News Round-Up – New H-D CEO announced, Dainese Release 2015 Jeans Range, RedShiftMX in Action

Matt Levatich To Take Over as New CEO of Harley-Davidson

Current CEO of Harley-Davidson, Keith Wandell will retire from the role on 1 May 2015 and will be replaced by Matt Levatich who currently sits in the role of President and Chief Operating Officer. The retirement of Wandell will bring to an end a six year tenure and one which saw him steer the company through a major global recession – one that hit the motorcycle industry hard.

As it stands, Harley-Davidson has probably never been in better health for many decades, with every increasing profits and huge cash reserves. “We have accomplished a lot to reposition Harley-Davidson for a bright future,” said Wandell, “and the most important achievement has been the development of great leaders at all levels of the organization. Our executive team has been integral to the creation and execution of our strategy and assuring a strong company going forward.”

Matt Levatich, 50, joined Harley-Davidson in 1994. In addition to an undergraduate degree in mechanical engineering from Rensselaer Polytechnic Institute, Levatich holds a graduate degree in engineering management and an MBA from Northwestern University. He also served as the President and Managing Director of the MV Agusta before H-D sold the Italian marque in 2010.

Matt Levatich New Harley-Davidson CEO


Dainese 2015 Motorcycle Jeans Collection

Kevlar jeans are pretty important to wear as the abrasion resistant qualities of denim jeans is basically the same as tissue paper. But they’re often incredibly ugly, heavy and hot. But thankfully if there’s anyone that can make kevlar jeans stylish, it’s Dainese. In 2010 Dainese was the first company to make jeans a “technical” garment, and now the company has created an entire collection dedicated to denim—100% made in Italy.

The range features ten models, four types of cut and special colors, thanks to the choice of washed, used or rinsed finishes that make the Dainese jeans range a must-have for all riders who want to feel comfortable and stylish without having to forego safety—a trademark of the Vicenza, Italy-based brand. Each garment has technical features including an inner lining that is reinforced with DuPont Kevlar fibers and reflective inserts that not only make the items comfortable to wear, but also increase safety.

For more info, visit

Dainese D1 Evo 2015


Development of Alta Motors RedShift MX Continues

The idea behind the Alta Motors RedShift MX is fantastic – an electric supermoto or dirtbike (both versions are being worked on) that would promise huge decreases in maintenance costs and even downtime for racers with the ability to quickly swap batteries.

The RedShift promises to produce 40hp from it’s 11lb engine and the total weight of the bike itself is only 265lb. The trade off for this low weight is the fact that the maximum range will be about 50 miles – useless for the road but somewhat practical for competition. It’s been a few months since we last heard anything about the RedShift, but as the video below shows it’s gonna be a lot of fun.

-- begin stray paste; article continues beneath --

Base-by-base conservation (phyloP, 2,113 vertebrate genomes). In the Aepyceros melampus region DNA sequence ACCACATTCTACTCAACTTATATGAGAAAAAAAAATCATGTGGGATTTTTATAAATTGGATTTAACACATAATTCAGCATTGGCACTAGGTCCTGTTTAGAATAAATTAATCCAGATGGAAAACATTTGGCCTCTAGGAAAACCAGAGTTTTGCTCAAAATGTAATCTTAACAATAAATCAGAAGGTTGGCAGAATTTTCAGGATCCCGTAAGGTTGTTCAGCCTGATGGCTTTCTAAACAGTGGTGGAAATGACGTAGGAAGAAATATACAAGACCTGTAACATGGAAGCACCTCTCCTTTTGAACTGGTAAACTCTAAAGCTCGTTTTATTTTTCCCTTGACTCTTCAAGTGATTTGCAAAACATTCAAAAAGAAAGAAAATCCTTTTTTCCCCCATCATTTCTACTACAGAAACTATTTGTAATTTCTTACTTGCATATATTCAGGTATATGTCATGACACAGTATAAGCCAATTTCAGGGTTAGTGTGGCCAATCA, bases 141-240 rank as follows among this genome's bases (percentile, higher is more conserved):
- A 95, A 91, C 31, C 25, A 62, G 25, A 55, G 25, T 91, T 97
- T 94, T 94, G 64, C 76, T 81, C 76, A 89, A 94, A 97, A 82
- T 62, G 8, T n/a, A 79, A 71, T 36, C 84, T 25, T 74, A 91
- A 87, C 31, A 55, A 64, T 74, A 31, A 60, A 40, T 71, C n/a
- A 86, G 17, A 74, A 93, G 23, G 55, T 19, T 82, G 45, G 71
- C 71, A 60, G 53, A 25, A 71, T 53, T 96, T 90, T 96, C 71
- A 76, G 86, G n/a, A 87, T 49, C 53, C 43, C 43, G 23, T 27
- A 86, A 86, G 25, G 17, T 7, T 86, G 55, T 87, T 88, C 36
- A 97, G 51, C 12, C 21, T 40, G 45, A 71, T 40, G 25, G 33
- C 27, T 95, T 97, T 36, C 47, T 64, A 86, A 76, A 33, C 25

[vimeo 118624089 w=500 h=281] 

2015 Alta RedShift SM – An Electric Supermoto

You could call the 2015 Alta RedShift SM the ultimate hooligan bike – if only the price was lower and the range longer. Unfortunately, these two factors make the Alta RedShift SM a rich man’s toy which is such a shame as it looks like it would be stupidly good fun to ride.

Here’s why. Firstly, the Redshift SM has the most powerful engine in a motorcycle today, based on a hp/lb ratio. It puts out 40hp from it’s 11lb engine. A typical 600cc engine weighs around 150lb and puts out around 125 hp – so the RedShift pumps out a hell of a lot of juice from a small package.

40hp might not sound like much, but the entire bike weighs only 265lb. Additonally, it comes with WP suspension (both front and rear fully adjustable) and Brembo brakes. So far it all sounds fantastic. Until you see the price.

For the Alto RedShift SM, you’ll need to part with $15,495. Granted, electric bikes are still in their infancy and attract a premium. But then there’s the battery range – 50 miles. No, I’m not missing a 1 at the front there – 50 miles is the calculated range for mixed riding, and you can guarantee that’s a conservative figure. To put that in perspective, if you ride on a freeway at 65mph, you’ll run out of power in about 45 minutes.

It’s like a remote control car you played with as a kid. You get a small amount of joy out of it, but most of the time you’re charging the battery. In fairness, the main point of this bike is to be raced and a 50 mile range is sufficient for this task. Alto has also designed it so that the battery can be swapped out in around 15 minutes. But this bike is being sold as a street legal motorcycle and for that purpose, it’s grossly inadequate.

Perhaps we should look at the Alto RedShift SM as a preview of things to come. In five years time when battery technology has matured sufficiently, a bike like this will probably cost half the price and have quadruple the range. And that’s something very exciting to look forward to. For now though, it’s hard to justify it’s expense. Especially when you compare it with the Zero FX. Granted, that’s not a true supermoto, but it has virtually the same performance figures, yet costs $9,845.

Alto is also releasing a dirt bike version (the Alto RedShift MX) with virtually the same specifications. So if you’re really serious about competition where range isn’t an issue and you want more reliability, no oil changes and no rebuilds, then perhaps the price is worthwhile. Otherwise, sit tight for a few more years.